LIVE: Metz / Yung / The Bodies @ The 100 Club, London

By Ben Tipple

The fact that the punk genre has expanded to incorporate a whole range of guitar led styles won’t come as a shock to anyone. Traditional punk still holds its ground, celebrating a vibrant scene across the country, as do the punk outfits that birthed pop-punk in the 90s. In recent years, the reverb heavy indie-friendly variation of the genre has begun to take hold, with the likes of Pissed Jeans, Fucked Up, Iceage, Male Bonding and Hookworms moving from strength to strength. Yet overlap between the various punk scenes is minimal.

Walking in to London’s iconic 100 Club shortly after doors, it is immediately evident that tonight is more of a skinny jeans affair. But as the veritable smorgasbord of heavy soundscapes that await tonight’s punters begins, it all becomes a far less civilised affair.

Opening act The Bodies hark back to the Mod subculture, with the occasional foray into detached distorted screams. Dominated by drawn out drones, their songs appear to lose their footing from time to time. Intriguing in its unusualness, it lacks the certain energy displayed by Danish rockers Yung.

Increasing the tempo, Yung overlay their noise-rock with an unusually harmonious surf-rock vibe. Their sound channels Nordic isolation yet remains remarkably upbeat. Hinting at a ferocity that never quite materialises, Yung deliberately teeter tantalisingly on the edge of chaos. The considered ability to rein it back with their warm melodies is instantly admirable.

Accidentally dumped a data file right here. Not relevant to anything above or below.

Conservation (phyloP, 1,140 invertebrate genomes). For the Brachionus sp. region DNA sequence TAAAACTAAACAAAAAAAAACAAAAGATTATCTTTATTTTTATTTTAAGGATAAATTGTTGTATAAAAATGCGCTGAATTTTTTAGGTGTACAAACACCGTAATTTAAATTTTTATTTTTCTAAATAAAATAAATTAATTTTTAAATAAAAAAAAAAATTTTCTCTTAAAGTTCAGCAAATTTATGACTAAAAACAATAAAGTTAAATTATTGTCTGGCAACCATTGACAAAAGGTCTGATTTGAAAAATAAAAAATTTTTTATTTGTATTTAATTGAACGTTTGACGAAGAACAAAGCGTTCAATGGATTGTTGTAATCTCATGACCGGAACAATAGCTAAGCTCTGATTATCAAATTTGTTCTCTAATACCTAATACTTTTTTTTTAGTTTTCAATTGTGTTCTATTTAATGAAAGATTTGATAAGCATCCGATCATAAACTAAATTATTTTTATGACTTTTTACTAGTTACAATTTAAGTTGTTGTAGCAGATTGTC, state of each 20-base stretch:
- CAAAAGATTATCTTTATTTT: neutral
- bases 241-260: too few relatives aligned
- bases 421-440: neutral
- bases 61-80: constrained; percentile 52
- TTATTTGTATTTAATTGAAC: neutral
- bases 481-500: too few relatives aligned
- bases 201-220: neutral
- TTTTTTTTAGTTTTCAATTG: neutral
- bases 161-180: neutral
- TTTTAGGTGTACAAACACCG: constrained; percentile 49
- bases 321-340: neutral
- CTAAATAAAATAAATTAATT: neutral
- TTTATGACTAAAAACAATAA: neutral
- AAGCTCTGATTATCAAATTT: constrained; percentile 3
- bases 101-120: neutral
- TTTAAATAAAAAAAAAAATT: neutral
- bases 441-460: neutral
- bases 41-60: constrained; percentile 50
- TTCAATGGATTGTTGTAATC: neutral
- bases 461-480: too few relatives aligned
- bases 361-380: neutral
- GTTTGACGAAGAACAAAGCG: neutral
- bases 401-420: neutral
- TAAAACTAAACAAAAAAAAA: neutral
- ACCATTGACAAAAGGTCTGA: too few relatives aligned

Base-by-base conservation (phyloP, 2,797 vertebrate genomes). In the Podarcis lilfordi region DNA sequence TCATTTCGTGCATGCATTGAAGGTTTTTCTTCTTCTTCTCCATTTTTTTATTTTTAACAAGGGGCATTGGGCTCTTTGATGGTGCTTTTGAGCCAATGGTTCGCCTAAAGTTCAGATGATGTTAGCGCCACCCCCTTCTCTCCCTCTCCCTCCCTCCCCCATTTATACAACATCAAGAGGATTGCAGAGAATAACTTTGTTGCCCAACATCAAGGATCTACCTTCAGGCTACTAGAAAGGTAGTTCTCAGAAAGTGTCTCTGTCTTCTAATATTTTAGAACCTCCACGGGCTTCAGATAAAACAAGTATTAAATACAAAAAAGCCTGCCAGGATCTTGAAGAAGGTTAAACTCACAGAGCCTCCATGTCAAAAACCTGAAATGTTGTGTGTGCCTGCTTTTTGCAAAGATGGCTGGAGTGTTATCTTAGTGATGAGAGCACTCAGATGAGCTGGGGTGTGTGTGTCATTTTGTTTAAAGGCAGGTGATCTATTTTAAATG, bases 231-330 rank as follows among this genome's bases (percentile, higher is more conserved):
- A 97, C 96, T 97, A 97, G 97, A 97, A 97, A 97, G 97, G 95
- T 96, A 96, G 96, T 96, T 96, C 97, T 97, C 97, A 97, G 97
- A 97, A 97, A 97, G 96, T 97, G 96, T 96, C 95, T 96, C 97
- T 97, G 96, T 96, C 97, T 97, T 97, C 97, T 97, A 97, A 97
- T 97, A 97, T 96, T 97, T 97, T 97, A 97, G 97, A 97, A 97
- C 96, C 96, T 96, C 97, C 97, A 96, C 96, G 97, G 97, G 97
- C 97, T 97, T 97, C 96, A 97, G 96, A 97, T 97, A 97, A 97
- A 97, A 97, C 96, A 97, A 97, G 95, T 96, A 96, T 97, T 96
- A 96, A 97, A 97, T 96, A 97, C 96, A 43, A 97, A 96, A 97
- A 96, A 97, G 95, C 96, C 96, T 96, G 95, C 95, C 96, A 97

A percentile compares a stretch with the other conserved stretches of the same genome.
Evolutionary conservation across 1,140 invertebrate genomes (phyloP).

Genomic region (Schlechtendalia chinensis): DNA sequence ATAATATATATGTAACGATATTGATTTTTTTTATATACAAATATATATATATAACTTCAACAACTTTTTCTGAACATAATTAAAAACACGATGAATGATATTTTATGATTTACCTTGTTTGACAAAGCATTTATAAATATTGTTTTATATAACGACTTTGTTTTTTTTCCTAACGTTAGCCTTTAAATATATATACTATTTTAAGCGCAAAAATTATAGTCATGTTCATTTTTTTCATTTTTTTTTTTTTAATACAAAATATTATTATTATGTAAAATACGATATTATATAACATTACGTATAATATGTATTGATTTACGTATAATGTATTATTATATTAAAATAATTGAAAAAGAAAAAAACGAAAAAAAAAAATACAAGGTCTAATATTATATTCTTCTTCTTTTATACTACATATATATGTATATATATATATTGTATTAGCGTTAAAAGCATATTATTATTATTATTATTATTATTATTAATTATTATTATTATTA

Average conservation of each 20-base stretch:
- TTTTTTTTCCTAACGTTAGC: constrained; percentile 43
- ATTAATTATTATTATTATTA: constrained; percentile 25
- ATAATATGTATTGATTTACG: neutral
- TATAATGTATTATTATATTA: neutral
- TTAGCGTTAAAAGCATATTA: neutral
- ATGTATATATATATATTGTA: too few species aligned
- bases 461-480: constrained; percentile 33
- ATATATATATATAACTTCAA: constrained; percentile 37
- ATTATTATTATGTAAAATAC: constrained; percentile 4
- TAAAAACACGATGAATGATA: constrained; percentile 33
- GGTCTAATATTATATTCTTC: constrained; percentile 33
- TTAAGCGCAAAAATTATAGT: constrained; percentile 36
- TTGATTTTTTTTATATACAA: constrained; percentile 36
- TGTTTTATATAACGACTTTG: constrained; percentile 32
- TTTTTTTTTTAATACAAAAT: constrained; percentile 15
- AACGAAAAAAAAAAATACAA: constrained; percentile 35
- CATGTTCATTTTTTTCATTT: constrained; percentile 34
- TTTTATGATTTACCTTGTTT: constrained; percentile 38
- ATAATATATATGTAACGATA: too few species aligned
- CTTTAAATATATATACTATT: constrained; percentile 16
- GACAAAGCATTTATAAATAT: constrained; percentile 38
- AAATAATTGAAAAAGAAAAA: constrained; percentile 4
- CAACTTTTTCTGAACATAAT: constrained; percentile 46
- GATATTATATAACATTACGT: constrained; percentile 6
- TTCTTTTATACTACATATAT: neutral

Preceded by an amuse bouche of distortion, Canadian Sub Pop signees Metz are anything but reserved. Basking in a wall of reverb, the trio bombard the sold-out crowd with a relentless wall of noise that turns the 100 Club into a frantic sweat box. With pits opening at either side of the pillar, it isn’t long before security look both bemused and relinquished. Bodies pile on top of bodies, as vocalist Alex Adkin’s shirt all but disintegrates.

There’s little let up as feedback switches to new track ‘Acetate’ – one of the most explosive tracks of the night. Allowing Metz to showcase material from their imminent (and brilliant) ‘II’ LP, nothing appears to be restrained. Album closer ‘Kicking A Can Of Worms’ is still drenched in exhilaration, despite its comparably melodic composition. Conversely, the thunderous ‘Wet Blanket’ closes proceedings leaving the room as euphoric as it is exhausted.

Punk has many guises, and in Metz, it’s mouth-wateringly close to perfect. This scene is no more underground than the next, no less punk; it’s just parked in a different station.